An Agricultural Research Service (ARS) study conducted by Jill Moser and her team at National Center for Agricultural Utilization Research in Peoria, Illinois, reveals that Vitamin E compounds called tocotrienols can be added to frying oil and fried foods, like tortilla chips.
A pear cultivar, •Gem,• was released by the U.S. Department of Agriculture, Michigan State University, Oregon State University, and Clemson University. The cultivar is resistant to fire blight disease, and its flavor is sweet and mildly aromatic.
At the ARS Livestock Behavior Research Unit in West Lafayette, Indiana, biologist Heng-wei Cheng and his colleagues are examining the use of serotonin as an alternative method to reduce aggressive behavior in birds before they hatch.
Agricultural Research Service's dairy scientists in Wisconsin are helping dairy farmers weigh the merits of a relatively new option for feeding their cattle: Using canola meal as a protein supplement.
At the National Center for Agricultural Utilization Research, scientists are investigating safe ways to remove heavy metals from various substances and recently patented a new method that uses vegetable oils to remove metals from liquids, solids, and gases.
Beer is one of the world’s oldest and most widely consumed beverages, with its key ingredients being grown in the soil. ARS researchers in Wisconsin evaluate thousands of new lines of barley produced each year. ARS science plays a critical role in enhancing and ensuring the quality of the hops and barley needed to fuel this billion-dollar industry.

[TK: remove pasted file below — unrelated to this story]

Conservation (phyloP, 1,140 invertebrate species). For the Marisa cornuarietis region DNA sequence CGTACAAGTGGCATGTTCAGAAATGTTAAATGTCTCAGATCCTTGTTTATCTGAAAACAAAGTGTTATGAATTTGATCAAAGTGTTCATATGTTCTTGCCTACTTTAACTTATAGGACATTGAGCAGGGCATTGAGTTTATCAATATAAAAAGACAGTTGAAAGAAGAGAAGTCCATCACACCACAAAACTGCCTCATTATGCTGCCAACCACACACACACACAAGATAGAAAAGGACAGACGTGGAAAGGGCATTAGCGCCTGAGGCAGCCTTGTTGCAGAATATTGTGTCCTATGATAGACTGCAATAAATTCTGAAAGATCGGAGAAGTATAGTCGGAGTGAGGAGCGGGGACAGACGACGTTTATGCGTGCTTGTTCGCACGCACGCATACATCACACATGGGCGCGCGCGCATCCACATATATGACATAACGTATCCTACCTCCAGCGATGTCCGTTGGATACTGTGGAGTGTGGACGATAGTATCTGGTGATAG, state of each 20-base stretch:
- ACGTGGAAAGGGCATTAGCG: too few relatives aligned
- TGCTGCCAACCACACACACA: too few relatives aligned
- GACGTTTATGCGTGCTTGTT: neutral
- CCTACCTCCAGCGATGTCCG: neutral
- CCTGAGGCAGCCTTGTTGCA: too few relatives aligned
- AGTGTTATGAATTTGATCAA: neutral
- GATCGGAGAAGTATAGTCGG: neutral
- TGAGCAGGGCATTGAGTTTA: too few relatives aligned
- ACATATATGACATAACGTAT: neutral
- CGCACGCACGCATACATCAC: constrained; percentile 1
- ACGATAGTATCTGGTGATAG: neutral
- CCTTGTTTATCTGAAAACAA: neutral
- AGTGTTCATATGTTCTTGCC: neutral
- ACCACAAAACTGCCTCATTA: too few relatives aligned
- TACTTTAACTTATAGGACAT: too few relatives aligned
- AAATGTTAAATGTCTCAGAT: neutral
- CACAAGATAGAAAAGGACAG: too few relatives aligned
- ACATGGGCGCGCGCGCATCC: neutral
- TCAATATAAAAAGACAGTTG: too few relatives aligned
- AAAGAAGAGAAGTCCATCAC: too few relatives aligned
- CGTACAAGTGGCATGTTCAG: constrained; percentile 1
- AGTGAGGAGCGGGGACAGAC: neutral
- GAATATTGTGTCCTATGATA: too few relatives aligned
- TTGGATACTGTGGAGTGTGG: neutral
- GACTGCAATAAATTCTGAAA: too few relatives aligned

Food scientists at the US Department of Agriculture lab in Peoria, Illinois, are using highly nutritious ancient grains to create foods that taste good and provide added health benefits.
ARS scientists with the ARS Livestock Behavior Research Unit in West Lafayette, Indiana are investigating a naturally occurring amino acid known as L-glutamine as a possible alternative to antibiotics for promoting pig health and growth. (Learn More)
ARS scientists, with the National Center for Agricultural Utilization Research (NCAUR) in Peoria, IL, are using patented procedures for converting cornstarch into a new class of material known as amylose inclusion complex (AIC). Products created from AIC include emulsions using essentials oils to control mosquito larvae in aquatic habitats.